25 low-cost, maximum-impact tips for a green 2009
Cameron Scott, Special to SFGate.com
1. The single largest impact you can have as an individual is to drive less by car-pooling, biking, walking, or using public transit. Find suggestions for decreasing your reliance on your car here.
2. Maintaining correct air pressure in your car's tires can significantly increase fuel efficiency. Check tire pressure once a month.
3. Help end the junk mail madness. Dramatically reduce the amount you receive by following these instructions, and sign a petition demanding a national Do Not Mail registry here.
4. Replace all incandescent light bulbs with compact fluorescents and save about $100 over each bulb's life. Find low-priced bulbs by looking for PG&E "Save" stickers on bulbs at Walgreen's, Rite Aid and other local stores.
5. If you buy new appliances, make sure to buy energy-efficient models labeled "Energy Star." These models can cut energy use in half. Look for rebates here. A 2009 federal tax credit is also available for some EnergyStar products.
6. S.F. Public Utilities Commission customers can pick up free aerated faucets or showerheads at the PUC offices. EBMUD customers, inquire about rebates here. You'll reduce your water use — and the electricity required to treat and heat it — without even noticing a difference.
7. Stop buying expensive and toxic cleaning products. You can accomplish nearly all household cleaning and maintenance tasks with vinegar, baking soda, and boric acid. Download natural cleanser recipes here.
8. Unplugging electronics, including microwaves and chargers, when not in use will shave about 5 percent off your electric bill.
9. Buy only what you'll eat. Agriculture is a major contributor to greenhouse gases, and Americans waste at least 20 percent of their food.
10. Eat less red meat, and buy only grass-fed or organic meat. Feedlot operations produce large amounts of methane, a potent greenhouse gas, and pollute water. Find tips on sustainable meat eating on Gastronicity.
11. Avoid processed foods whenever possible. Processing and packaging make processed foods' environmental footprint bigger than natural foods', and many contain palm oil, production of which is the primary cause of deforestation in Asian rainforests.
12. Wear a sweater this winter. Invest in an Energy Star programmable thermostat, and set it to 65 - 67 degrees when you are home. You'll make a big dent in your heating bills and reduce your carbon footprint.
13. You can save up to 30 percent on your energy bills by sealing all leaks in your house using caulk or foam. Learn how to locate leaks here.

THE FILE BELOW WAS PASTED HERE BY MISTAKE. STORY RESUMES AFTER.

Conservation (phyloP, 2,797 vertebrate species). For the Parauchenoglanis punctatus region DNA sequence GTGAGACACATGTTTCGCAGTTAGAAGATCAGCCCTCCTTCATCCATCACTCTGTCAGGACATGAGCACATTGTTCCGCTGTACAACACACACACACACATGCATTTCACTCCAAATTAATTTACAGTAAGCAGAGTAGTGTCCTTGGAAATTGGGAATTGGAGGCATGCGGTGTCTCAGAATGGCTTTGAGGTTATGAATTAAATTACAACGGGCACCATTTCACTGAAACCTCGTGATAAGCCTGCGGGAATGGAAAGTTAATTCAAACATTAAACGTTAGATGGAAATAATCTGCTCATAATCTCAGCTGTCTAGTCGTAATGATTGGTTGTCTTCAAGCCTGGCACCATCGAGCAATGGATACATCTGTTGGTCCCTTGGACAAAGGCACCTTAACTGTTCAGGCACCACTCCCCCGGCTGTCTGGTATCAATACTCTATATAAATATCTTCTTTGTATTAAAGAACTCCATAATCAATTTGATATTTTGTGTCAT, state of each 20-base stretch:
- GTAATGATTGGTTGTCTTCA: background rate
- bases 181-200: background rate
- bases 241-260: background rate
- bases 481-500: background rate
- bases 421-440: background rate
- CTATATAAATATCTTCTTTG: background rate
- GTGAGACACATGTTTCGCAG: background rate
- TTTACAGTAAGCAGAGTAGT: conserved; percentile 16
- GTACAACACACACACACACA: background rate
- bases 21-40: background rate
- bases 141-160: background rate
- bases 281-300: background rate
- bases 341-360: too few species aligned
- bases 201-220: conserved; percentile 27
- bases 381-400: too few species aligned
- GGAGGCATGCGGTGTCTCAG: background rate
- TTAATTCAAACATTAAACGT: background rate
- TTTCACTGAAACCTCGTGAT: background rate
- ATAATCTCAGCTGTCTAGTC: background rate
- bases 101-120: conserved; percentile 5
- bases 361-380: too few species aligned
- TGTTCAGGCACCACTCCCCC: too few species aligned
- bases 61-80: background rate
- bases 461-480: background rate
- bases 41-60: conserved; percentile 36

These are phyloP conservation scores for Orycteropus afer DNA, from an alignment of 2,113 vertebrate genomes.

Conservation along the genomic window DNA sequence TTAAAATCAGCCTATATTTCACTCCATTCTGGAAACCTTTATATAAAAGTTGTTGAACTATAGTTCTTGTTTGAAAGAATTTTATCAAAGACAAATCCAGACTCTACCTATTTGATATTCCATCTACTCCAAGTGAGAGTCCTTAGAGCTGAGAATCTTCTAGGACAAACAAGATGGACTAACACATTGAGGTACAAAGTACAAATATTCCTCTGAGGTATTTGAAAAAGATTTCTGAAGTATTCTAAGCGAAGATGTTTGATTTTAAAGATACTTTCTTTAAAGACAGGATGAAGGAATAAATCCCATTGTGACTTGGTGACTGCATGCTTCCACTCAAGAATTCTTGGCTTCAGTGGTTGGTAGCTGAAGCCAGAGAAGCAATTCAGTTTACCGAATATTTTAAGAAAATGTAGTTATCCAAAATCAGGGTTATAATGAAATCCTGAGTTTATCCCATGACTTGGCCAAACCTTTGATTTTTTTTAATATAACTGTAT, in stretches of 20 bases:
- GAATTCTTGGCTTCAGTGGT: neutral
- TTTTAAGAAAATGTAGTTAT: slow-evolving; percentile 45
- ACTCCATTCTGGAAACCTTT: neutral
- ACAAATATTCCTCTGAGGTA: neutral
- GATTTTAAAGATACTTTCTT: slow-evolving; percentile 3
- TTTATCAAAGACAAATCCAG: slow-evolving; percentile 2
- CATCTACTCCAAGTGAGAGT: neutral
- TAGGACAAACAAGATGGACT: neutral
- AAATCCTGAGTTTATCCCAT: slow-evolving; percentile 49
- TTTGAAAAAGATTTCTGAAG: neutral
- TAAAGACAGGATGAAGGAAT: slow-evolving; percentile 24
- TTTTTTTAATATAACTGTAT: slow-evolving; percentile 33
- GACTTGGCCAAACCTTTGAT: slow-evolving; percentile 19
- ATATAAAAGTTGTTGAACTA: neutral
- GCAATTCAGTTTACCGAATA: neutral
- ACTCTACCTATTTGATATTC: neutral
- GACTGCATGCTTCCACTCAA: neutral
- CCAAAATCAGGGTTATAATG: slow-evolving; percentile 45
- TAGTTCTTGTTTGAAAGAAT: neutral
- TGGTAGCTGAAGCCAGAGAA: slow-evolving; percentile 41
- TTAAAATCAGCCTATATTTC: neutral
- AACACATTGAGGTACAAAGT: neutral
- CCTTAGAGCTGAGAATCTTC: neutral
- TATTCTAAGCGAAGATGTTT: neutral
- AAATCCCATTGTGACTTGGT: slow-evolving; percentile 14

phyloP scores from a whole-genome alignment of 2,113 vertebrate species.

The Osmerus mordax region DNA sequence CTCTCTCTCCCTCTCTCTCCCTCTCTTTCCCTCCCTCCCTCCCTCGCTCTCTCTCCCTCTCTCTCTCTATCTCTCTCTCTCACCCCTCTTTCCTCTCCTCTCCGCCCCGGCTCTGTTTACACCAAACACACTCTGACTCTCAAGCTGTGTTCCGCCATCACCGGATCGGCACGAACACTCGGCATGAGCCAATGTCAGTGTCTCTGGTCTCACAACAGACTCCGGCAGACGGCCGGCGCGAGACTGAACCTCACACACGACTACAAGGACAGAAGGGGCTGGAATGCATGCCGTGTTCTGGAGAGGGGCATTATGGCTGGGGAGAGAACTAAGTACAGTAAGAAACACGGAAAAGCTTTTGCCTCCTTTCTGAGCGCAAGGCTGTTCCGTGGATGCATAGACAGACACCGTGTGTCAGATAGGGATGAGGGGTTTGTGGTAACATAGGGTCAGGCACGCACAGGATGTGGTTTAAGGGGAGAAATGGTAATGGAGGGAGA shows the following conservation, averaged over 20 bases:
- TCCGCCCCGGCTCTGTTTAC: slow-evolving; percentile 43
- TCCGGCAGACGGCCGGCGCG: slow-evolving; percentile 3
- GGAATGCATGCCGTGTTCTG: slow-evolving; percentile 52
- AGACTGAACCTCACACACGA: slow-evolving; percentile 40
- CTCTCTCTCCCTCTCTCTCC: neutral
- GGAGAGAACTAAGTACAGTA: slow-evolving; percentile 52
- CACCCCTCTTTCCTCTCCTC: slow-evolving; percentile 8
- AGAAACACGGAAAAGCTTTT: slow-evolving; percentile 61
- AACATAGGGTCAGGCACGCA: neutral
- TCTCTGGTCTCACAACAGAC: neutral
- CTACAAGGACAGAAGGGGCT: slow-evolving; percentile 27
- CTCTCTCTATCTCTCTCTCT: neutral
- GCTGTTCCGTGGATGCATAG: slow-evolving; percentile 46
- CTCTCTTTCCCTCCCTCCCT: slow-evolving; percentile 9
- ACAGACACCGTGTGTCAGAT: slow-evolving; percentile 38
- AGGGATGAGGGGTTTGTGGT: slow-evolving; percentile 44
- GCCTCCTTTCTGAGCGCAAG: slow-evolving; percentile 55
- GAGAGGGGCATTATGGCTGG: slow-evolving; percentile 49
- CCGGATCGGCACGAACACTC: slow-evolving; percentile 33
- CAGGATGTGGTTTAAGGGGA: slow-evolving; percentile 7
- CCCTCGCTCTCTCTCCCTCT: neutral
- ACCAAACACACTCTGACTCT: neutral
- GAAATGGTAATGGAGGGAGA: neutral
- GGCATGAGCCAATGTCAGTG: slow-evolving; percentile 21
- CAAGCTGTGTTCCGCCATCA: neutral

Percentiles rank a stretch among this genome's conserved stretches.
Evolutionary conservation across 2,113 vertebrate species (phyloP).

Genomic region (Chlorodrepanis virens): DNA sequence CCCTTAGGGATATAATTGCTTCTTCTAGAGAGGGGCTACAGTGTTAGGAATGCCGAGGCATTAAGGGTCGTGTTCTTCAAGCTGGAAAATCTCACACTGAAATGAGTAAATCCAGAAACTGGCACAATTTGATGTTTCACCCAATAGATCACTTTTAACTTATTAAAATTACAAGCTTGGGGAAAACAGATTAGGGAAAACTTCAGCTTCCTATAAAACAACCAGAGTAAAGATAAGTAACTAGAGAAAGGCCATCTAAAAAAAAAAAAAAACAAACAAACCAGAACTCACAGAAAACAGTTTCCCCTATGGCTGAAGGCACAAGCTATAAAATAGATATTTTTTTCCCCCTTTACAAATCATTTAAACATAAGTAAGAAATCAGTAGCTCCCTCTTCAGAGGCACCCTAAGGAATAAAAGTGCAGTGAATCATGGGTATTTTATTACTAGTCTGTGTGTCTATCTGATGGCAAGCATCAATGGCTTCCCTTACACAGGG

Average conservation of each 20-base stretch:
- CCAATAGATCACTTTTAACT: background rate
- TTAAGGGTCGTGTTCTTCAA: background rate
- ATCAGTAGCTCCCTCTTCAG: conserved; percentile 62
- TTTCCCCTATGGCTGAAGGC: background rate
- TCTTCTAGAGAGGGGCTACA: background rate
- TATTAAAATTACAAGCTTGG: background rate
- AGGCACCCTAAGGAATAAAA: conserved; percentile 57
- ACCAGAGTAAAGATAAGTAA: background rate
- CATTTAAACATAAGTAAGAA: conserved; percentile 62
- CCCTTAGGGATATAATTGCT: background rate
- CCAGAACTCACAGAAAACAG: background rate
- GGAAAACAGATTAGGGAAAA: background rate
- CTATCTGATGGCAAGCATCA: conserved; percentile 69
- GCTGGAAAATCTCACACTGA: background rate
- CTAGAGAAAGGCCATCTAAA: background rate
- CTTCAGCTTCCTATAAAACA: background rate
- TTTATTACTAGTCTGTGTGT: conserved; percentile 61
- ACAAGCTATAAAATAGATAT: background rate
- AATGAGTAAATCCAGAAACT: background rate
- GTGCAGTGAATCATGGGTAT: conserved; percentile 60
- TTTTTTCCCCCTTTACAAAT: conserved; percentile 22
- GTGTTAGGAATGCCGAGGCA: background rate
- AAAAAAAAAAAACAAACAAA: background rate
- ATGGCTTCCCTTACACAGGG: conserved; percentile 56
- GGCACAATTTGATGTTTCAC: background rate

14. Keep your hot water heater set at 120 degrees, or the "normal" setting. Water heating accounts for nearly 15 percent of your monthly bill.
15. Perform routine maintenance on your furnace, including filters and ducts, to keep heating costs down. Learn more here.
16. Wash only full loads of laundry and use natural detergent. Using the cold cycle can reduce your electricity use by 90 percent. Clean the lint filter before you put clothes in the dryer, and remove them as soon as they're dry.
17. Use the dishwasher! A full Energy Star model uses less water than hand washing does. Just be sure to choose the air-dry setting.
18. Maintain freezer temperature at 0 degrees, and refrigerator temperature at 40 degrees (but no warmer).
19. Replace as much of your yard as possible with native plants that require minimal watering. Experts believe California is entering a serious drought. Find SFGate's tips on water-conserving landscaping here.
20. If you're in the market for furniture, buy used. If you must buy new, avoid rainforest hardwoods including mahogany and teak.
21. Use paperless bill-paying for all of your bills, and ask about paperless direct deposit stubs at your place of work.
22. Ask the IT department at your office set computers to turn off after an hour and make double-sided printing the default setting.
23. Dispose of old electronics using a certified recycling program. Otherwise, your gadget may be shipped to China and dumped in a landfill there. Alameda and San Francisco counties offer services and information.
24. Make sure to take advantage of your city's recycling and composting programs. Many recyclables still end up in landfills. Learn more about San Francisco's program here, and Oakland's here.
25. Travel ready! Carry a portable mug for coffee stops and canvas or recycled-plastic bags to do grocery shopping. You can get a shopping tote by donating to some green groups or by making one yourself.